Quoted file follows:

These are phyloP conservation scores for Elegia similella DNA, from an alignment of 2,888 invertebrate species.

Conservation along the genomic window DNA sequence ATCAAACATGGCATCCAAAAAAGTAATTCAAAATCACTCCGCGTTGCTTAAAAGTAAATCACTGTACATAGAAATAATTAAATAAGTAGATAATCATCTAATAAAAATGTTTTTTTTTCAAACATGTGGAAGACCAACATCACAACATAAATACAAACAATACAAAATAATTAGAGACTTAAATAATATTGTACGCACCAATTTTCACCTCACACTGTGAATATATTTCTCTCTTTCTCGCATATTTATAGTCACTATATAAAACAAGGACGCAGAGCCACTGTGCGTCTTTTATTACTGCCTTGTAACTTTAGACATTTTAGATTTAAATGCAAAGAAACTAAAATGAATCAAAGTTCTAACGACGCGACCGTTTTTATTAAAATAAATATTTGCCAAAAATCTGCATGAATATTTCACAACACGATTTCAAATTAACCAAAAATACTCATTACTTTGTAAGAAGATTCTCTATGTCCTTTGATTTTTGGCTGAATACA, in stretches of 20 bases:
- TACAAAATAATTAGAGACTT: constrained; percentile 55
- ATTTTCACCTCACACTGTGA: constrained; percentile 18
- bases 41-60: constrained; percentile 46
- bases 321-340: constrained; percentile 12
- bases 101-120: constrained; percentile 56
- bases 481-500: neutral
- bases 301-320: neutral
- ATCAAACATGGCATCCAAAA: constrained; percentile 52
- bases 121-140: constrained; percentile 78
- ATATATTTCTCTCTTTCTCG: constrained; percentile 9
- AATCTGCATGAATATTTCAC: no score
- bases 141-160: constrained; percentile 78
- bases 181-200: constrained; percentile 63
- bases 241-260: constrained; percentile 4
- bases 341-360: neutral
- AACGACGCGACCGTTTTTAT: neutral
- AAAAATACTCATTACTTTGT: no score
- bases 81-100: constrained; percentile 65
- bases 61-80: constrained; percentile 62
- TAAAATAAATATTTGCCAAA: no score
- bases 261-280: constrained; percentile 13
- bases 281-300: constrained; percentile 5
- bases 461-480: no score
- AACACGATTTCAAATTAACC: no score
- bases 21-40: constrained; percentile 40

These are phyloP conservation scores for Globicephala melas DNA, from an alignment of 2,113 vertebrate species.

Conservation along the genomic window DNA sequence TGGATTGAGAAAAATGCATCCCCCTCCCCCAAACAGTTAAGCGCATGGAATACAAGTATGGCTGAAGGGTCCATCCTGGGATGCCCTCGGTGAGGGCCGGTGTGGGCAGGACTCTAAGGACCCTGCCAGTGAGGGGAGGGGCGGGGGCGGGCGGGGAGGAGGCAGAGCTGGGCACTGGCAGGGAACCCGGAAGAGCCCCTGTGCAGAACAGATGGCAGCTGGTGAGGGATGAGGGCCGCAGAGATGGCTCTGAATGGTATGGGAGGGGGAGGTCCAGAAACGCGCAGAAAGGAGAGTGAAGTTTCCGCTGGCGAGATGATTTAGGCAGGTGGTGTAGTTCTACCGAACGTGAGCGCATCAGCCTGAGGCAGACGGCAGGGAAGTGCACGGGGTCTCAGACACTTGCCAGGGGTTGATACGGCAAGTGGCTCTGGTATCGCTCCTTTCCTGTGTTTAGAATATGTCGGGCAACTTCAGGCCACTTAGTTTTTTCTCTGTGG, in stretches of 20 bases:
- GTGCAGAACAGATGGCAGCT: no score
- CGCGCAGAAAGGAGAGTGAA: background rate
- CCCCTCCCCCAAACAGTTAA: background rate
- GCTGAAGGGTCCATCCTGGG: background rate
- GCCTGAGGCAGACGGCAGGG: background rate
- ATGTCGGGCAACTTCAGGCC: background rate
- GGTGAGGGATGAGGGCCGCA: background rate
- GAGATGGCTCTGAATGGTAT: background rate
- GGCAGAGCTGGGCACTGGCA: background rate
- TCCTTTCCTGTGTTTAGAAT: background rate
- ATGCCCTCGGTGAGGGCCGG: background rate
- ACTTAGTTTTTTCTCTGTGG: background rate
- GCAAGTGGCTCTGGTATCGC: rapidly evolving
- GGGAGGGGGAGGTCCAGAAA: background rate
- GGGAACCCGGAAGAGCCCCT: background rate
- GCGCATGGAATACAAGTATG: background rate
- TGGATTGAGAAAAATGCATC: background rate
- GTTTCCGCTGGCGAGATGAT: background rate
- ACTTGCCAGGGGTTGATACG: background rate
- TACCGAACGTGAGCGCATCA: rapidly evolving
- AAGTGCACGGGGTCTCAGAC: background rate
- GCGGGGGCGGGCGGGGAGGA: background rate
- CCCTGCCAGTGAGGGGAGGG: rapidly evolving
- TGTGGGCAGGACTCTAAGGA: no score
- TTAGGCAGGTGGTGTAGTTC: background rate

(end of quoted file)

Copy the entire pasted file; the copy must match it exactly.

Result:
These are phyloP conservation scores for Elegia similella DNA, from an alignment of 2,888 invertebrate species.

Conservation along the genomic window DNA sequence ATCAAACATGGCATCCAAAAAAGTAATTCAAAATCACTCCGCGTTGCTTAAAAGTAAATCACTGTACATAGAAATAATTAAATAAGTAGATAATCATCTAATAAAAATGTTTTTTTTTCAAACATGTGGAAGACCAACATCACAACATAAATACAAACAATACAAAATAATTAGAGACTTAAATAATATTGTACGCACCAATTTTCACCTCACACTGTGAATATATTTCTCTCTTTCTCGCATATTTATAGTCACTATATAAAACAAGGACGCAGAGCCACTGTGCGTCTTTTATTACTGCCTTGTAACTTTAGACATTTTAGATTTAAATGCAAAGAAACTAAAATGAATCAAAGTTCTAACGACGCGACCGTTTTTATTAAAATAAATATTTGCCAAAAATCTGCATGAATATTTCACAACACGATTTCAAATTAACCAAAAATACTCATTACTTTGTAAGAAGATTCTCTATGTCCTTTGATTTTTGGCTGAATACA, in stretches of 20 bases:
- TACAAAATAATTAGAGACTT: constrained; percentile 55
- ATTTTCACCTCACACTGTGA: constrained; percentile 18
- bases 41-60: constrained; percentile 46
- bases 321-340: constrained; percentile 12
- bases 101-120: constrained; percentile 56
- bases 481-500: neutral
- bases 301-320: neutral
- ATCAAACATGGCATCCAAAA: constrained; percentile 52
- bases 121-140: constrained; percentile 78
- ATATATTTCTCTCTTTCTCG: constrained; percentile 9
- AATCTGCATGAATATTTCAC: no score
- bases 141-160: constrained; percentile 78
- bases 181-200: constrained; percentile 63
- bases 241-260: constrained; percentile 4
- bases 341-360: neutral
- AACGACGCGACCGTTTTTAT: neutral
- AAAAATACTCATTACTTTGT: no score
- bases 81-100: constrained; percentile 65
- bases 61-80: constrained; percentile 62
- TAAAATAAATATTTGCCAAA: no score
- bases 261-280: constrained; percentile 13
- bases 281-300: constrained; percentile 5
- bases 461-480: no score
- AACACGATTTCAAATTAACC: no score
- bases 21-40: constrained; percentile 40

These are phyloP conservation scores for Globicephala melas DNA, from an alignment of 2,113 vertebrate species.

Conservation along the genomic window DNA sequence TGGATTGAGAAAAATGCATCCCCCTCCCCCAAACAGTTAAGCGCATGGAATACAAGTATGGCTGAAGGGTCCATCCTGGGATGCCCTCGGTGAGGGCCGGTGTGGGCAGGACTCTAAGGACCCTGCCAGTGAGGGGAGGGGCGGGGGCGGGCGGGGAGGAGGCAGAGCTGGGCACTGGCAGGGAACCCGGAAGAGCCCCTGTGCAGAACAGATGGCAGCTGGTGAGGGATGAGGGCCGCAGAGATGGCTCTGAATGGTATGGGAGGGGGAGGTCCAGAAACGCGCAGAAAGGAGAGTGAAGTTTCCGCTGGCGAGATGATTTAGGCAGGTGGTGTAGTTCTACCGAACGTGAGCGCATCAGCCTGAGGCAGACGGCAGGGAAGTGCACGGGGTCTCAGACACTTGCCAGGGGTTGATACGGCAAGTGGCTCTGGTATCGCTCCTTTCCTGTGTTTAGAATATGTCGGGCAACTTCAGGCCACTTAGTTTTTTCTCTGTGG, in stretches of 20 bases:
- GTGCAGAACAGATGGCAGCT: no score
- CGCGCAGAAAGGAGAGTGAA: background rate
- CCCCTCCCCCAAACAGTTAA: background rate
- GCTGAAGGGTCCATCCTGGG: background rate
- GCCTGAGGCAGACGGCAGGG: background rate
- ATGTCGGGCAACTTCAGGCC: background rate
- GGTGAGGGATGAGGGCCGCA: background rate
- GAGATGGCTCTGAATGGTAT: background rate
- GGCAGAGCTGGGCACTGGCA: background rate
- TCCTTTCCTGTGTTTAGAAT: background rate
- ATGCCCTCGGTGAGGGCCGG: background rate
- ACTTAGTTTTTTCTCTGTGG: background rate
- GCAAGTGGCTCTGGTATCGC: rapidly evolving
- GGGAGGGGGAGGTCCAGAAA: background rate
- GGGAACCCGGAAGAGCCCCT: background rate
- GCGCATGGAATACAAGTATG: background rate
- TGGATTGAGAAAAATGCATC: background rate
- GTTTCCGCTGGCGAGATGAT: background rate
- ACTTGCCAGGGGTTGATACG: background rate
- TACCGAACGTGAGCGCATCA: rapidly evolving
- AAGTGCACGGGGTCTCAGAC: background rate
- GCGGGGGCGGGCGGGGAGGA: background rate
- CCCTGCCAGTGAGGGGAGGG: rapidly evolving
- TGTGGGCAGGACTCTAAGGA: no score
- TTAGGCAGGTGGTGTAGTTC: background rate